Milo couple’s giving to the community continues with opening of Greater Milo/Brownville and Points North Visitor Center
MILO — An area of the Eastern Piscataquis Business Park off outer Park Street that once was empty has had several buildings constructed and donated to the Three Rivers Kiwanis Club of Milo/Brownville over the last few years thanks to the generosity of Milo residents Tom and Nancy Harrigan. The Harrigans have provided a Kiwanis Headquarters, auction storage facility, Harris Pond Pavilion and the Harrigan Learning Center and Museum of Fossils, Minerals, and Indian Artifacts.
The building count is now five with the addition of the Greater Milo/Brownville and Points North Visitor Center. The visitor center, adjacent to the museum and a short distance from Kiwanis Headquarters, was formally opened with a ribbon-cutting ceremony on May 18. The facility will include restrooms, which will help the Three Rivers Kiwanis host more outdoor events on the campus, as well as a consignment venue for local items and space for rent and/or to be used for events.
The Greater Milo/Brownville Area and Points North Visitor Center will provide additional electric power to reduce or eliminate monthly electrical operating costs for the entire Kiwanis complex. Thirty six solar panels have been added, increasing the total number to 72 within the complex and each solar panel has the capability of generating 285 watts of power under ideal conditions. Within the space, predominantly LED lighting throughout means most of the power generated by the new solar panels will go to providing electricity to the other Kiwanis buildings in the complex.
“It’s wonderful to think we have people who can donate such a building that all this volunteer work can go into,” Kiwanis District 2 Lt. Gov. Brenda Kelley said at the start of the presentation. Kelley explained how Kiwanis is an organization based on service to the community and how the Harrigans are the epitome of giving back.
“This will be an asset to our community for years to come and it will attract people to our area,” Three Rivers Kiwanis President Susan Schaffer said.
“What a change the town of Milo, and Brownville as well, is going through these last five years,” Milo Town Manager/Police Chief Damien Pickel said. “It’s all about community and also economic development.”
“As you build it, they will come,” Pickel said about the additions to Milo that have made at the site over the last half decade. “I am very proud to be here today and thank you very much.”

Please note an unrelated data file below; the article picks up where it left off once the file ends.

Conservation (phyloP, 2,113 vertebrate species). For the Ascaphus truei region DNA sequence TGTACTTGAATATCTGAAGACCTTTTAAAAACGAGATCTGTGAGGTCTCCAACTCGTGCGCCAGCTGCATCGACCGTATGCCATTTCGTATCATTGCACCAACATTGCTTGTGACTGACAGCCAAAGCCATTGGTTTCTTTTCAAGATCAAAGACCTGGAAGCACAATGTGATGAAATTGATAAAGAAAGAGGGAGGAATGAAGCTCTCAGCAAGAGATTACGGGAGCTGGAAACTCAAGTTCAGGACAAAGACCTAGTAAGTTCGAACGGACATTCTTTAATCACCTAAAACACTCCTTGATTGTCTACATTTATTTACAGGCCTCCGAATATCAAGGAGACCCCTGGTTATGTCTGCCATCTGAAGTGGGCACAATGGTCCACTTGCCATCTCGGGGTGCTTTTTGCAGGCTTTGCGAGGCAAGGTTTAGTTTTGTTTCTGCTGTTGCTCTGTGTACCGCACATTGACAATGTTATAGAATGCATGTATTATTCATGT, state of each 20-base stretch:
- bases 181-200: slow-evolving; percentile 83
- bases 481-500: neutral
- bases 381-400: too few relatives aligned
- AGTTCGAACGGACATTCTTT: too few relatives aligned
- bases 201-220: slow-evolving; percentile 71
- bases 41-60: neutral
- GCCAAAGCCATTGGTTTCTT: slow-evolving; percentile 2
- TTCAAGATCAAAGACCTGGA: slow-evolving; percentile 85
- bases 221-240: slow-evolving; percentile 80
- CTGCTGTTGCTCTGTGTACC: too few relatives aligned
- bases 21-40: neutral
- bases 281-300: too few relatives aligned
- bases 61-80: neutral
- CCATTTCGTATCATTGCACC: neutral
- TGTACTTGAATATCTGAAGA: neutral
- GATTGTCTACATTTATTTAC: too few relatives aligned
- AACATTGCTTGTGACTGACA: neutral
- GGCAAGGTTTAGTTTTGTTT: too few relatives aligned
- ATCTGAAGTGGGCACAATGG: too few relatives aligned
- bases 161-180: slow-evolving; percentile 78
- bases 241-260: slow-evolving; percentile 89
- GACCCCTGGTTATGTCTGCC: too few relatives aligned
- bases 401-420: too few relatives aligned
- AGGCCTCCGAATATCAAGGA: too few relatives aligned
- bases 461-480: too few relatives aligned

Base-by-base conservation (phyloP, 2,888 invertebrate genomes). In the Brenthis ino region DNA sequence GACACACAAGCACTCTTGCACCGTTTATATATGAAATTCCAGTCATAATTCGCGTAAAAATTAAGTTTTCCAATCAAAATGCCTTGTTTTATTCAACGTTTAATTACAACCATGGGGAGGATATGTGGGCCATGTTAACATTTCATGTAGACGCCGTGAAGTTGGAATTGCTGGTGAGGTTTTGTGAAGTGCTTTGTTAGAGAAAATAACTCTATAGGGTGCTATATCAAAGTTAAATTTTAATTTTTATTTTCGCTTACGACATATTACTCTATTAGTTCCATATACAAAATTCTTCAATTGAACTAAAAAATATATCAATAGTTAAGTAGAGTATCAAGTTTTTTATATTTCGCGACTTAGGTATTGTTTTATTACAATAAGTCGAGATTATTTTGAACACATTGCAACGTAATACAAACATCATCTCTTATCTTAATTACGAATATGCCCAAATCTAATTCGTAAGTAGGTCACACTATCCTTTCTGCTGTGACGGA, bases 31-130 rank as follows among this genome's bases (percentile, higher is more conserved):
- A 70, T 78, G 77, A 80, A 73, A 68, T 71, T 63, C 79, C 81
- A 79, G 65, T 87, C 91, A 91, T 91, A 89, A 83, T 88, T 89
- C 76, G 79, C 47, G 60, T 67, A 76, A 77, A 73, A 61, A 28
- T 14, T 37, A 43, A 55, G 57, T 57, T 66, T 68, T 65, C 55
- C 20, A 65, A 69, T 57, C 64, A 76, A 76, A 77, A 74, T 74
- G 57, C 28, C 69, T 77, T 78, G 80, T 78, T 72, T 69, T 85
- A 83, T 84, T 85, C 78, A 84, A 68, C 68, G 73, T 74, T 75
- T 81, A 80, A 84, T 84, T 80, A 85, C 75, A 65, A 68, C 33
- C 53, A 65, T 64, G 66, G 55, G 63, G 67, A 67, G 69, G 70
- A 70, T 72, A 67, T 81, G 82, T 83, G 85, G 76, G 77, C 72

“I just want to say once again I applaud the generosity of Tom and Nancy Harrigan, the future is brighter than it would be otherwise,” Sen. Paul Davis, R-Sangerville said. He said the Greater Milo/Brownville and Points North Visitor Center will be used by area businesses and the Piscataquis Chamber of Commerce as well as serving as a stopping point for travelers.
“I think it’s a great thing, I think it’s wonderful and I thank Tom and Nancy Harrigan for their kindness,” Davis said.
“This is a great day and I think of Piscataquis County and how we often think things aren’t going well around here,” Rep. Norm Higgins, I-Dover-Foxcroft said. He mentioned examples of projects that are strengthening the region including the renovated Central Hall in Dover-Foxcroft, fixed up Derby Shops, the forthcoming craft brewery in Milo and multi-million expansion planned for Pleasant River Lumber in Dover-Foxcroft.
“Things are moving in Piscataquis County, things are brightening for all of us,” Higgins said.
“Acadia to Katahdin there are only two ways to get there, the Interstate and right here,” Higgins said. “People are going to stop and let’s get them to stop right here and make them stay here,” he said about the various attractions a stone’s throw off Route 11 north to the Millinocket and beyond.
The Harrigans “truly have put forth resources for all of us to be better,” Higgins concluded.
Piscataquis County Economic Development Council Executive Director Chris Winstead said he first met the Harrigans several years prior in his previous job working for former U.S. Rep. Mike Michaud, D-Maine. “I was amazed to see the dedication and commitment to community,” he said about the couple.